To be fully precise, we should now allow all rules to take place under arbitrary additional hypotheses; thus the introduction rule of $\Rightarrow$ should really be
where $\Gamma$ denotes an arbitrary list of hypothesis truth judgments. However, often this unchanged ambient context is unstated, but implicitly assumed to be present.
Hypothetical judgments of this sort are very similar to the sequents which appear in sequent calculus, and are (as is evident) written with very similar notation. However, the rules of natural deduction are different from the rules of sequent calculus, as are its formal properties.
This treatment of hypothetical judgments applies also to type theories, where the individual judgments are typing judgments. In this case, the assumed judgments on the left of the $\vdash$ are generally restricted to be of the form $x:A$ with $x$ a variable (rather than an arbitrary term), and these assumed judgments are referred to as the context. When the judgment on the right of the $\vdash$ may involve variables that occur to its left, one speaks of generic judgments rather than “hypothetical” ones. Thus, a generic judgment is of the form
to be read as
In a context where we have a term $x$ of a type $A$, there is a term $b(x)$ of type $B$.
Thus, for instance, the introduction rule for the function type is
In natural deduction for dependent type theory, we can also have type judgments with hypotheses, such as
to be read as
For each $x$ in $A$ there is a type $B(x)$. Or: $B$ is a type in context $A$, a type dependent on $A$.
In a type theory with a type of types, this judgment could be written as $(x:A)\;\vdash\;(B(x):Type)$.
So far, we have been considering hypothetical judgments such as $A\vdash B$ and generic judgments such as $(x:A)\vdash (b(x):B)$ to be “atomic” judgments in a particular deductive system. In particular, the turnstile symbol $\vdash$ has been simply another symbol that we use to build judgments according to a particular syntax, analogous to the colon $:$. As remarked at deductive system, this usage of $\vdash$ is a priori completely unrelated to its use to indicate provability of theorems in a particular deductive system (such as a system of natural deduction), and therefore perhaps ought to be denoted by a different symbol.
However, it is also possible to incorporate some “knowledge” about the meaning of hypothetical and generic judgments into the deductive system, and thereby bring the two meanings of $\vdash$ back into alignment. See logical framework for a development of this idea.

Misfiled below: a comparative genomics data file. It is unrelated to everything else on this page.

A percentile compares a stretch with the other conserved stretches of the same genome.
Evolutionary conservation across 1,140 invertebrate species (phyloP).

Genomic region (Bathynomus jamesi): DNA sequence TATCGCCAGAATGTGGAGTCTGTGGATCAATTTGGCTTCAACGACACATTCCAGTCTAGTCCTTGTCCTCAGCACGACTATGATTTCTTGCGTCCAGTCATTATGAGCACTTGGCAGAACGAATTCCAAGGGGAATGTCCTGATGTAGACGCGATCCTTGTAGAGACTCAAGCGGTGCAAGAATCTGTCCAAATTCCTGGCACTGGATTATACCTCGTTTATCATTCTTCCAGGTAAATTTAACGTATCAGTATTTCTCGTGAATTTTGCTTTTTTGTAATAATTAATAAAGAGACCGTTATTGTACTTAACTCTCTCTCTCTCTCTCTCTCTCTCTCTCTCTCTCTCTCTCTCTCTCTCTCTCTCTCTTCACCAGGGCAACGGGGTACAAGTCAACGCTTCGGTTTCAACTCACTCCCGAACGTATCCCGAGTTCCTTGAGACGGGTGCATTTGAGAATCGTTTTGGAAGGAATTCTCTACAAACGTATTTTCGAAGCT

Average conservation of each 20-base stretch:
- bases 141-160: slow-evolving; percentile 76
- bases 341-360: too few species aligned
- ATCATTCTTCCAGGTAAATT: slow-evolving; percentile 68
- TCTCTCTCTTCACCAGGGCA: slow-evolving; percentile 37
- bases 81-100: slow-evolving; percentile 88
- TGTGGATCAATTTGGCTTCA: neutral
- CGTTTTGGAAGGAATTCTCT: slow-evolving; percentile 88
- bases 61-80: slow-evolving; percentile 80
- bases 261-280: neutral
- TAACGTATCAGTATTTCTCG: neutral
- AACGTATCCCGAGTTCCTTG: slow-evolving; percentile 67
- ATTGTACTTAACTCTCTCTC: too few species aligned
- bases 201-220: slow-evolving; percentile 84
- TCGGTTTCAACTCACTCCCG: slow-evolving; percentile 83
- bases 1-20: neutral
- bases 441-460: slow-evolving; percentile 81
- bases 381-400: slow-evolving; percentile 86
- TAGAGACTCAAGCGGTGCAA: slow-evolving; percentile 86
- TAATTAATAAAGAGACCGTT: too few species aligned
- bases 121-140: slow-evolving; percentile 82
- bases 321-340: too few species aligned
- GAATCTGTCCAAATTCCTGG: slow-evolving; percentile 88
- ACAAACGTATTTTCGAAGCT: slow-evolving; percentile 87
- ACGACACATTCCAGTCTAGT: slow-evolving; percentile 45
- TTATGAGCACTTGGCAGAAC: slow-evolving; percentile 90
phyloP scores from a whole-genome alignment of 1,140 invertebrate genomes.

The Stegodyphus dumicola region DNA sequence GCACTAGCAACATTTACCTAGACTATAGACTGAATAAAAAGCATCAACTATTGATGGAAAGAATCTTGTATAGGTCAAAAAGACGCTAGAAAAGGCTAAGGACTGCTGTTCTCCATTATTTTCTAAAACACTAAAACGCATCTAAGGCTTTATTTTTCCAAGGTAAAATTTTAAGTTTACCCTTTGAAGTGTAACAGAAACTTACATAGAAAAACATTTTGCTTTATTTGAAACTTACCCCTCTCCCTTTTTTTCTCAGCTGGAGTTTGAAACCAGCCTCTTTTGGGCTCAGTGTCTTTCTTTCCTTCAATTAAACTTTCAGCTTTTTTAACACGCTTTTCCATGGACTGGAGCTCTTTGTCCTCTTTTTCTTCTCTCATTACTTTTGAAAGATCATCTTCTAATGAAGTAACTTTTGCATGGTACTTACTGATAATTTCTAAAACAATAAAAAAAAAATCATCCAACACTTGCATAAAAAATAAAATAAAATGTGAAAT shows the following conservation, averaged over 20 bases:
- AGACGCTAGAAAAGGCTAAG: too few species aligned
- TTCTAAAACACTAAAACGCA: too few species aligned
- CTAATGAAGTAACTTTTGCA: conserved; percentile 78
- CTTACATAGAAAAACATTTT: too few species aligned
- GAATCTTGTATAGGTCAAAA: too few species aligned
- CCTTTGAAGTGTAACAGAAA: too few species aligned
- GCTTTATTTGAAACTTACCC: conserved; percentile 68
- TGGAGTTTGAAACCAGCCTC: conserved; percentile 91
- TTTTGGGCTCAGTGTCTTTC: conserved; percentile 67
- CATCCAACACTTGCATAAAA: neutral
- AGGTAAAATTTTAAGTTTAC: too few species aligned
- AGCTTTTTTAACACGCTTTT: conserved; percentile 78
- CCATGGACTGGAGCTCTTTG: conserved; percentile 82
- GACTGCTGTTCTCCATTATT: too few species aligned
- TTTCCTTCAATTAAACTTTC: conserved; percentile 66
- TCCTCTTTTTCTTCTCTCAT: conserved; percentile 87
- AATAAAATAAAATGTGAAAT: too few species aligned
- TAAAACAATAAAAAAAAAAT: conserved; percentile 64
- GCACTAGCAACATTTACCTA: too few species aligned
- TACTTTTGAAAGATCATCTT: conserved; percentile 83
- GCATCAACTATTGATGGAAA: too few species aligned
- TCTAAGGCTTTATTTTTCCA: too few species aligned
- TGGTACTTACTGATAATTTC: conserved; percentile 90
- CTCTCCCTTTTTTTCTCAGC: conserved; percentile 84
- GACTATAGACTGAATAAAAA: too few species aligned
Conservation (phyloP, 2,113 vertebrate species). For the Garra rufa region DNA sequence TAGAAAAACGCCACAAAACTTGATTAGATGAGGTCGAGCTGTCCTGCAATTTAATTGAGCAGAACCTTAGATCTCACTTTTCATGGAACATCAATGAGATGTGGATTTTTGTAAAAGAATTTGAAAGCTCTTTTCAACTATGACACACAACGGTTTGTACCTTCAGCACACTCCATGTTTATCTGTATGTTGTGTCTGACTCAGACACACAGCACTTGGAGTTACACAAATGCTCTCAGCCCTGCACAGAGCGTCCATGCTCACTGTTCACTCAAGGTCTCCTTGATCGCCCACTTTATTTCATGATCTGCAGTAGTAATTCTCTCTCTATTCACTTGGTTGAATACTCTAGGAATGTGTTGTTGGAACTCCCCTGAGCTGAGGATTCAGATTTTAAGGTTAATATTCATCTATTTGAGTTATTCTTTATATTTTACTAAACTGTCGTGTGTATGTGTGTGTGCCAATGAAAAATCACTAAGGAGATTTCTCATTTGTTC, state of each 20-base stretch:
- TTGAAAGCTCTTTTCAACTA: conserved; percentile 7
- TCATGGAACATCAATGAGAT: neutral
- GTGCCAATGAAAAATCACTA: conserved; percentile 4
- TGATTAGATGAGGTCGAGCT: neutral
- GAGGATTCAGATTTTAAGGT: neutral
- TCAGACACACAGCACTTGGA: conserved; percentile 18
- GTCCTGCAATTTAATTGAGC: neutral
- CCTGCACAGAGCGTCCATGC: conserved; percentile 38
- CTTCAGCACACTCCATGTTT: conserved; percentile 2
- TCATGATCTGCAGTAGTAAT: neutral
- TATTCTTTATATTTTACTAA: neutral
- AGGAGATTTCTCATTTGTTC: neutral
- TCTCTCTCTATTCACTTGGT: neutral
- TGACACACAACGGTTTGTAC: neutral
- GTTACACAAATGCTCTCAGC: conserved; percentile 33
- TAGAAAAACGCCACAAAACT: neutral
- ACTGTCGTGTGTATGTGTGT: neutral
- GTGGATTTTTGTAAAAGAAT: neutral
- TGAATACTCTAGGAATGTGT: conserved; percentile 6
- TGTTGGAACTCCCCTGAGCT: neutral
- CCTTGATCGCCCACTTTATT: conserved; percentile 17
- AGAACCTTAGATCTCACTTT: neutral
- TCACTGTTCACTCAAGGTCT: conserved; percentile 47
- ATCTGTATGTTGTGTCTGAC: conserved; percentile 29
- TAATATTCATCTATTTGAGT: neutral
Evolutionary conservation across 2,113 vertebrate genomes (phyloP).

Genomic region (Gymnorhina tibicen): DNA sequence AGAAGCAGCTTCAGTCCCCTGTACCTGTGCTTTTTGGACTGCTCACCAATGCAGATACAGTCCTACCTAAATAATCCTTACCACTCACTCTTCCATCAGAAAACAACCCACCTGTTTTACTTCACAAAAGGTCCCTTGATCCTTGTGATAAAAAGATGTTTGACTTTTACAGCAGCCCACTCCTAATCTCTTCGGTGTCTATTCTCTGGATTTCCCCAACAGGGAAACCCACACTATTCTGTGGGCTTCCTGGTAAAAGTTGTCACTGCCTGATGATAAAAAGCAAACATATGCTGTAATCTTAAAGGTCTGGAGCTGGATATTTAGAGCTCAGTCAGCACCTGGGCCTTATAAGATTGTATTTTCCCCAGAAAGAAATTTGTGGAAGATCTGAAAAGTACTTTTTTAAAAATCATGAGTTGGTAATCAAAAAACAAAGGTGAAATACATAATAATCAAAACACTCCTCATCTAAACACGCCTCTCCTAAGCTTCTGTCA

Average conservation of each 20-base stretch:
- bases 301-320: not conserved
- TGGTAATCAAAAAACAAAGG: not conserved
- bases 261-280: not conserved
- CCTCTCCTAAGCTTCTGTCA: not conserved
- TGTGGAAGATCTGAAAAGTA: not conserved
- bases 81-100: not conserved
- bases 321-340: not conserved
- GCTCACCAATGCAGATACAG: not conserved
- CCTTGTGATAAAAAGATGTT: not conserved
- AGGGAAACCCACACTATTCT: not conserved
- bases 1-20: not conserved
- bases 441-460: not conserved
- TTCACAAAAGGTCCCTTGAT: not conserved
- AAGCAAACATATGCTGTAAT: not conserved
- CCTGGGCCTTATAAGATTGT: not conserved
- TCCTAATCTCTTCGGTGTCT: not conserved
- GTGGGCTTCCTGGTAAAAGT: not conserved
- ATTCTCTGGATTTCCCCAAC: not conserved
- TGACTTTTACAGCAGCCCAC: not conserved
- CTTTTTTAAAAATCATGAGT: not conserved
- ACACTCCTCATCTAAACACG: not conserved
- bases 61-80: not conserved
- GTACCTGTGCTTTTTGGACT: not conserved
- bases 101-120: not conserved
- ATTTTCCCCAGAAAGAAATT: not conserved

The four classes of rules of natural deduction are close to being specifications of universal constructions in category theory. In categorical semantics one considers categories which are such that their objects are regarded as types and their generalized elements as terms, then the rules of natural deductions describe the possible construction of morphisms in that category.
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In a broad sense, the idea of natural deduction can be traced back to Aristotle’s Prior Analytics as classical work by J. Bacon, J. Corcoran and T. Smiley around 1970 has argued that his theory of syllogism can be viewed as a fragment of natural deduction. For more on this see e.g.
J. Bacon, Natural-deduction rules for syllogistic , JSL 31 (1966) pp.686-7.
J. Corcoran, Completeness of an ancient logic , JSL 37 (1972) pp.696-702.
T. Smiley, What is a syllogism , JPL 2 (1973) pp.136-154.
The next step to the modern conception was an observation by the Polish logician (and Aristotle scholar) J. Lukasiewicz in 1926 that the formalization of mathematical reasoning proposed by D. Hilbert or Principia Mathematica fails to comply with the actual reasoning style of mathematicians. This was taken up by S. Jaskowski who published a system of natural deduction in 1934:
At about the same time G. Gentzen developed a system of natural deduction in his thesis^{1} - a landmark of 20th century mathematical logic introducing proof systems for predicate logic (in both classical and intuitionistic versions) and the concept of cut-elimination - that was published as
In order to prove the famous Hauptsatz for proof normalization Gentzen invented the sequent calculus though he sketched a similar result for natural deduction in his later work on the consistency of arithmetics. Normalization for systems of natural deduction was established by D. Prawitz in his thesis in 1965:
A standard textbook that describes proof systems in natural deduction format, sequent calculi or Hilbert-style systems is
An introductory lecture using dependent type theory in intuitionistic logic is
A formalization of the general logical framework of natural deduction is discussed in section 3 of
A good account is at
The standard rules for type-formation, term introduction/elimination and computation in dependent type theory are listed for instance in part I of
It can be said of Gentzen that it was he who first showed how proof theory should be done. (M. Dummett, Frege- Philosophy of Language , Harvard UP 1981$^2$. p.434) ↩